Like any other group, a football team is made up of a lot of different individuals. Guys come from the city, the suburbs, farms and ranches, from all kinds of different backgrounds. The common thread is that they’re all tremendous athletes and have supreme self-confidence in their athletic skill. They need both to get to the highest level of the game.
That skill is on display every time the ball is snapped. The self-confidence manifests itself a lot of different ways, but most directly in the locker room.
How players react to questions after a loss like the Jaguars suffered against Washington reveals where they see themselves in the big picture.
As a team leader, Calais Campbell never shrinks from that responsibility whether it’s dealing with his teammates, the coaching staff, the media or fans. His assessment of the Jaguars issues starts with the performance on the field.
“This season, we’ve been pressing and pressing, close to making plays, but just not making enough to win,” he said.
“It’s one of those years where things didn’t go well for us. At the end of the day, we have a lot of talent and a lot to play for. If we can get some momentum going into next year, I believe with the people we have here, coaching staff included, and the players, we can be successful going forward.”
Interesting that unprompted, Campbell gave a vote of confidence to the coaching staff, in a de-facto way, noting that he didn’t think they were the issue in 2018.
Calais showed once again that he’s the kind of guy you hope stays in Jacksonville when his career is over. He’s a positive influence no matter what he’s doing.
“Man, I’m worried about everybody here,” team captain Telvin Smith said before leaving. “Today, I dedicated my game to [Barry] Church. You don’t ever want to start a season with somebody and end up losing [them]. At the end of the day, you’re a part of it, you know what I mean? Yeah, it’s his job to go out and do whatever, but it’s family. You start a journey with everybody, you finish it together and then work it out.”
Clearly Smith didn’t think releasing Church last week was the right thing to do. It did seem strange that a veteran player would be cut loose before the season was over. It’s not a money thing, they owe him regardless. And as a solid locker room guy, something more was going on there than just freeing up a roster spot.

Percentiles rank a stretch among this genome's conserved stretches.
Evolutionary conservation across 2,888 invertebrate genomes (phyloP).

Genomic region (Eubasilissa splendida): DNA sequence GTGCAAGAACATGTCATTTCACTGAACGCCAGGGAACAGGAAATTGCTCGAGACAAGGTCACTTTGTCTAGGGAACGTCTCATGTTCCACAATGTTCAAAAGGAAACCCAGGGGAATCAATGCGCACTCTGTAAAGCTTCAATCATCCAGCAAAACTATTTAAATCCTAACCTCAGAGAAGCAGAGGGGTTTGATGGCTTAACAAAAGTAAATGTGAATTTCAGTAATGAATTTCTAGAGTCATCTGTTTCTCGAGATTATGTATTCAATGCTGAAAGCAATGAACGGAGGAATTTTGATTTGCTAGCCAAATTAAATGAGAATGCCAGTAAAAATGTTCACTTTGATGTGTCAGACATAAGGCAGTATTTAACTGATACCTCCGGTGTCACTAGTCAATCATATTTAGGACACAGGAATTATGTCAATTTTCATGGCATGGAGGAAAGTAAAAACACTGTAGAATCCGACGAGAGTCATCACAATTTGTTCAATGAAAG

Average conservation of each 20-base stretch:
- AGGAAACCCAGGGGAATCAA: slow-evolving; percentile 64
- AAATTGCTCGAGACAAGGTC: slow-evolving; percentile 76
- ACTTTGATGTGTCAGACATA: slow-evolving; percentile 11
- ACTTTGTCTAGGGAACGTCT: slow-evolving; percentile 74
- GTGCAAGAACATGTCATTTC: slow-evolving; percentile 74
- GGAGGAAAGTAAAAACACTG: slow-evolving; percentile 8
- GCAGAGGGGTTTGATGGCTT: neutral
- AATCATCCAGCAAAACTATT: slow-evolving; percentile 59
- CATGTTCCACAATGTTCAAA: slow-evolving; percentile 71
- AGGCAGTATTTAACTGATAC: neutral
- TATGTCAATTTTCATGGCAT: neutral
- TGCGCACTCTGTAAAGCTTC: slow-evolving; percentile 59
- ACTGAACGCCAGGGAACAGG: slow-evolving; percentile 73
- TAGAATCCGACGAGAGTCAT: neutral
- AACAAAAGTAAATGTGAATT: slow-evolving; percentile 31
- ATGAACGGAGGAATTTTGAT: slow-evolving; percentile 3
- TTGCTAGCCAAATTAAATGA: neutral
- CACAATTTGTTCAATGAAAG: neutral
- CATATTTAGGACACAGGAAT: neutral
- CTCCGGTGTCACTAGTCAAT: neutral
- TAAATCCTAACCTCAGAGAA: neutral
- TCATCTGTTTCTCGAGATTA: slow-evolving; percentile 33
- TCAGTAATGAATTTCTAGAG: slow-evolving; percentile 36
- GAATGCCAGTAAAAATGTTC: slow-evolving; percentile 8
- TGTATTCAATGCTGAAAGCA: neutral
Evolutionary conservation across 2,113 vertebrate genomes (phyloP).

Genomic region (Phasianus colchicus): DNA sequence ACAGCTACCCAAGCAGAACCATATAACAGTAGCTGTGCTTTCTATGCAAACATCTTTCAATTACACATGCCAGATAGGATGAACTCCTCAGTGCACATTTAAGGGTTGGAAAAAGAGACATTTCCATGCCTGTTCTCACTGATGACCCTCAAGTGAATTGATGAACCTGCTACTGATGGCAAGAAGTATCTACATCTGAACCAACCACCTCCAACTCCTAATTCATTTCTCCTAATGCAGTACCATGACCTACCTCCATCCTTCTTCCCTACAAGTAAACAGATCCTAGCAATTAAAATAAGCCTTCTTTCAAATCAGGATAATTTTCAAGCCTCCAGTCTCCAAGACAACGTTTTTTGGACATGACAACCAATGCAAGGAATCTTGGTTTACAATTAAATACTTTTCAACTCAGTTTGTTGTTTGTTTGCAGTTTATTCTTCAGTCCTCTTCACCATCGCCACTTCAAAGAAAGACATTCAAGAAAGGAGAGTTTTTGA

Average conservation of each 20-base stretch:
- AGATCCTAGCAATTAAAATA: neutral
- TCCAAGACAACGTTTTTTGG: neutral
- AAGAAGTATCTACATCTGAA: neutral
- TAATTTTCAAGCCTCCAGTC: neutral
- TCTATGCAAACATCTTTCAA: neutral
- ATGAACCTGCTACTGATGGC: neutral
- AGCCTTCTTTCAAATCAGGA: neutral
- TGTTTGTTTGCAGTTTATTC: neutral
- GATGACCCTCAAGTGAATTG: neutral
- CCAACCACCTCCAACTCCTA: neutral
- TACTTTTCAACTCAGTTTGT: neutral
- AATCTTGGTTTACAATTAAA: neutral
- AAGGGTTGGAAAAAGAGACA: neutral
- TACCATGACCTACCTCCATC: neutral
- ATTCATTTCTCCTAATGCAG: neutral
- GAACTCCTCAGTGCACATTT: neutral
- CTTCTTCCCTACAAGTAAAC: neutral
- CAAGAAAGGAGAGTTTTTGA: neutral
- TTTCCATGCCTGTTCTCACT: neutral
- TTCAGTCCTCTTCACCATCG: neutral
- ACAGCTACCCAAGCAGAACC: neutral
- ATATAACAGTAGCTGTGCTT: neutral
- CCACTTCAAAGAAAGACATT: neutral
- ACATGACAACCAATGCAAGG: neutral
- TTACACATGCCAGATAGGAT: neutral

Contrast those comments with Jalen Ramsey’s when asked about Doug Marrone’s job after such a disappointing season.
“I ain’t worried about nobody but myself,” he said.
I suppose you could interpret that in a lot of ways, but it’s a bad look from your most talented player even give the impression that it’s all about him.
Ramsey has Hall of Fame talent. If he stays healthy, he could be one of the all-time greats. Great cover skills, high football IQ, and that tackle against Indianapolis to end the game is one of the great-unsung plays of the season. But manufactured celebrity is just that: manufactured. He’s already created a reputation as a great player in the league. Giving himself a nickname and calling attention to himself won’t enhance what fans, sponsors, coaches or teammates think about him.
While injuries have decimated the Jaguars and wrecked their ability on offense, they’ve also gotten their share of bad breaks. Against Washington, a couple of tipped passes went against them and shifted the momentum to the visitors. Add to that a couple of holes on the defensive line on the last drive that weren’t there for Adrian Peterson all day, and the result is a three-point loss.
“I think the whole deal is when you’re losing that’s where it always seems like [that],” said Head Coach Doug Marrone. “I think at the end of the day you’ve got to fight to try to create those breaks that go in your favor.”
Two road games left with perhaps a chance to play the spoiler as their only team motivation. But Abry Jones gave some perspective to how to approach these next two weeks.
“It’s already a bad year team wise and you don’t want to end it on a bad year personally and I think that’s what a lot of guys are doing and I think it’s a good thing.”